Parent to Parent: No child left at home

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by KING 5 News

KING5.com

Posted on May 20, 2013 at 1:22 PM

Many parents seem to resist leaving their children at home with babysitters – they take the kids along, even on weekend nights that were once reserved for date nights.

Linda Morgan, editor of ParentMap and author of the book, Beyond Smart, joined KING 5 in studio to talk about what’s going on with parents who take their kids absolutely everywhere.

Why do parents take their kids pretty much everywhere these days?

The change from when my generation raised kids is fascinating – because we didn’t even have the technology to keep in close touch with them when we went out. But we did go out. We hired teenage babysitters who lived down the block or even friends of friends – who we sometimes didn’t know so well.

Now the default on a Saturday night is the kids are coming with. Sometimes invitations have to specify grown-ups only. Even at weddings or other adult events.

Many factors are coming into play.  The economy is a big one. Costs have escalated. We paid about $1.50 an hour. Now rates begin at about $10.50 and go up, depending on the sitter’s age or experience. Add in the date night – dinner, a movie and parking.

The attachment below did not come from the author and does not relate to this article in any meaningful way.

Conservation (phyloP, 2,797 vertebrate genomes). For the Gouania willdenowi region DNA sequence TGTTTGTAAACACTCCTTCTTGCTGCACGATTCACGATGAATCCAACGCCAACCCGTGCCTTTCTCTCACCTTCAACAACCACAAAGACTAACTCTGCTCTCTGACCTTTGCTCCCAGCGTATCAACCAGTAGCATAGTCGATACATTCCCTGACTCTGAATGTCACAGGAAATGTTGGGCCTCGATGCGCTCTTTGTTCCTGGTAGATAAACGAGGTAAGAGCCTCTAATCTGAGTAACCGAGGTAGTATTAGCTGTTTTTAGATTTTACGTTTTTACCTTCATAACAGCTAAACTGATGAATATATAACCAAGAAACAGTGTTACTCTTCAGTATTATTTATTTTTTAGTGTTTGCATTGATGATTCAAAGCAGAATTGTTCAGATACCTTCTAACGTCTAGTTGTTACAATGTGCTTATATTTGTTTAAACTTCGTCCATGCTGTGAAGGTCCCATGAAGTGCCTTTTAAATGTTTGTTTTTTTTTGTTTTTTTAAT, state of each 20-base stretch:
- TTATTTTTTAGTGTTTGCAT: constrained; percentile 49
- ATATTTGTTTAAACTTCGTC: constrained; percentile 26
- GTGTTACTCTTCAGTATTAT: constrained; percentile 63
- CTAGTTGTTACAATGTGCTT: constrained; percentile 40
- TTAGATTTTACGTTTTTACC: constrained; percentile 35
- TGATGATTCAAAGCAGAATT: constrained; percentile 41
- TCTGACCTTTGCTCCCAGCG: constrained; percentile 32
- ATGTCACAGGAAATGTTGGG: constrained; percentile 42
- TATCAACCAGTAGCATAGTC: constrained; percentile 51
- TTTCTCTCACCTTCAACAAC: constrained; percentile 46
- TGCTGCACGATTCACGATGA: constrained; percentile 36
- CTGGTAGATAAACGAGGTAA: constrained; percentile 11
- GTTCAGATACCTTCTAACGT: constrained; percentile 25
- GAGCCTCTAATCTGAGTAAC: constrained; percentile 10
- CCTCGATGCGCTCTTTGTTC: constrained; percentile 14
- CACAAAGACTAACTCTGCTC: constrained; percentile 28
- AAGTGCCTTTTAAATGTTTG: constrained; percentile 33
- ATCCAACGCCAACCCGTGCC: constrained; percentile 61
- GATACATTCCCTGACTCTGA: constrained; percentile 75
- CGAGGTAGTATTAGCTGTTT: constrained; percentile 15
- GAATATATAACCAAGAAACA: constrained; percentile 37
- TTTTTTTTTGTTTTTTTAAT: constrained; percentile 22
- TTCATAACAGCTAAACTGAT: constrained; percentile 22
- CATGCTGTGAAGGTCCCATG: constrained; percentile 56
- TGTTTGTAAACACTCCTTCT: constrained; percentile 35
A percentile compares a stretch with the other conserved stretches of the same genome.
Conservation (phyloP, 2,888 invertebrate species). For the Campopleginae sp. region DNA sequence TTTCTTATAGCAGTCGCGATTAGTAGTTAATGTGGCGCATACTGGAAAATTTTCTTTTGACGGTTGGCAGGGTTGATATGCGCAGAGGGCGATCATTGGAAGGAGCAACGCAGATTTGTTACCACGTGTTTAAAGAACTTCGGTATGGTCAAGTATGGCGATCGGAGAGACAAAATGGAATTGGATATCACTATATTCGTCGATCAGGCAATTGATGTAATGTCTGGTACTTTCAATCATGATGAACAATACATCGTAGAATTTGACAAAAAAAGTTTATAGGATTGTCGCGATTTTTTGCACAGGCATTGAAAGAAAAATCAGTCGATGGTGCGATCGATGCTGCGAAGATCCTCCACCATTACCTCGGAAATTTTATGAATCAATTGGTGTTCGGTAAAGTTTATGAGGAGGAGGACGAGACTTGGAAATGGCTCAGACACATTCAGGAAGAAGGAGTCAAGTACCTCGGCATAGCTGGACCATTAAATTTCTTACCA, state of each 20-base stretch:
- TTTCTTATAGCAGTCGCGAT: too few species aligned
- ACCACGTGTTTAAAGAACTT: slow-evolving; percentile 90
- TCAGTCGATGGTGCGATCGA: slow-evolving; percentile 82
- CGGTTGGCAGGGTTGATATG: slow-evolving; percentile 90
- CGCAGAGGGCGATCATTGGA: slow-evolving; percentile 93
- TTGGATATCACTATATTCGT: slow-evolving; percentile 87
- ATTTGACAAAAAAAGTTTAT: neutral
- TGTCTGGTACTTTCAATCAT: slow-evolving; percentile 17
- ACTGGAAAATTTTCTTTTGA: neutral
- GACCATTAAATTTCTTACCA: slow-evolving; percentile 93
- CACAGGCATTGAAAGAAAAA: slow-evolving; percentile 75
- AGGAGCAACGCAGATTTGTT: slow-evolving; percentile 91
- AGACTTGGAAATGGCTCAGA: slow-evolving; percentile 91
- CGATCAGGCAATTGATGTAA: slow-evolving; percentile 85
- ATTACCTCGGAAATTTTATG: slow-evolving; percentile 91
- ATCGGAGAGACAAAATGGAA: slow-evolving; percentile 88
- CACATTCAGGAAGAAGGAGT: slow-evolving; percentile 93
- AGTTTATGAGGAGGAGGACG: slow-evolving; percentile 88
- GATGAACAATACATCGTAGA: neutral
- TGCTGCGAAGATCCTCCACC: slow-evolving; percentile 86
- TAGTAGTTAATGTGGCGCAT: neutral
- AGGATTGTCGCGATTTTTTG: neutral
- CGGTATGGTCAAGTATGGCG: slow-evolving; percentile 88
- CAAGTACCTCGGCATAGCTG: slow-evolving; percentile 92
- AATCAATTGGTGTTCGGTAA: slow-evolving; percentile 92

What else are these parents thinking about?


There’s the trust factor. Who can, in all good conscience, leave a child or two in the hands of someone you don’t know really, really well, when our 24/7 news cycle, Law & Order keep reminding us of all the predators out there?

And we have to wonder: Is this situation a real one – or are we just hearing about it more? The truth is, whether kids are actually in more danger or there’s simply been an uptick in awareness doesn’t much matter. The perception out there is that the world is less safe.

Do parents today – more than in previous generations – want to spend more time with their children?

The simple fact that there are more women in the workforce impacts the way parents view what my generation called “quality time” with the kids.

What other trends are going on?

It’s all about that pressure to be the perfect parent. But spending quality time away from the children – with a friend, with a spouse – is also important. Those rarefied, stolen moments also help preserve marriages and other adult relationships. You want to create a happy home. We need our playtime, too.

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